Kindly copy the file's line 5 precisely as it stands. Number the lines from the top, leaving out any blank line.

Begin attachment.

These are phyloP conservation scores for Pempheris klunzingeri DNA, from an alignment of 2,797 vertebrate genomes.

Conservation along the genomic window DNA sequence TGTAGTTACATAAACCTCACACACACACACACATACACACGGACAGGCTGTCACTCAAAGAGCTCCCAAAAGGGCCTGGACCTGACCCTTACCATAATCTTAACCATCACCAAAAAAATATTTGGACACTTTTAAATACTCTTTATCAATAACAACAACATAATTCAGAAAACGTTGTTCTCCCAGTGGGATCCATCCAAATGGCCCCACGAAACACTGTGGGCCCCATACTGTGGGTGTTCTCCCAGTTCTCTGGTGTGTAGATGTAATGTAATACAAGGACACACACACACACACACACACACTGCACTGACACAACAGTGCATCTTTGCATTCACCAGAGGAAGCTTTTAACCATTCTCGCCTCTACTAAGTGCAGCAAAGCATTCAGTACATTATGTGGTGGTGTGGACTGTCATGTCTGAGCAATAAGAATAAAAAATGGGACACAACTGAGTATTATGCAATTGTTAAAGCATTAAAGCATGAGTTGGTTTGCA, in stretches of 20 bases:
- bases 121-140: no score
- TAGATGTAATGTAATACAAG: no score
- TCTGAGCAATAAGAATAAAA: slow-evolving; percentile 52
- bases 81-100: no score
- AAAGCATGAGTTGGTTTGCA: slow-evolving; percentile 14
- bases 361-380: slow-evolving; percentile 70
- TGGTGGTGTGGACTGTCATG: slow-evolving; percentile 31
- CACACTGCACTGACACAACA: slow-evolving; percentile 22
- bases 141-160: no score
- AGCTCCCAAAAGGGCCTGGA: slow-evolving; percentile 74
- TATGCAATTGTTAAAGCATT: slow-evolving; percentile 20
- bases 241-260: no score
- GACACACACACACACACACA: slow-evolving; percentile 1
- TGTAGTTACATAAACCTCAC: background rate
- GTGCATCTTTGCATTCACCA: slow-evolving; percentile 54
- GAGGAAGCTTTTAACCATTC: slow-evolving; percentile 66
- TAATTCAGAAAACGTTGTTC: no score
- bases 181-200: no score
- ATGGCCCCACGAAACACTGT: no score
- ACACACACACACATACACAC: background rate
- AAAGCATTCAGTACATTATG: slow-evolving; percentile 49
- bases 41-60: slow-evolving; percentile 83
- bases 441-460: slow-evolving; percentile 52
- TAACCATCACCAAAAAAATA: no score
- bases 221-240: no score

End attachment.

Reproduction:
- TCTGAGCAATAAGAATAAAA: slow-evolving; percentile 52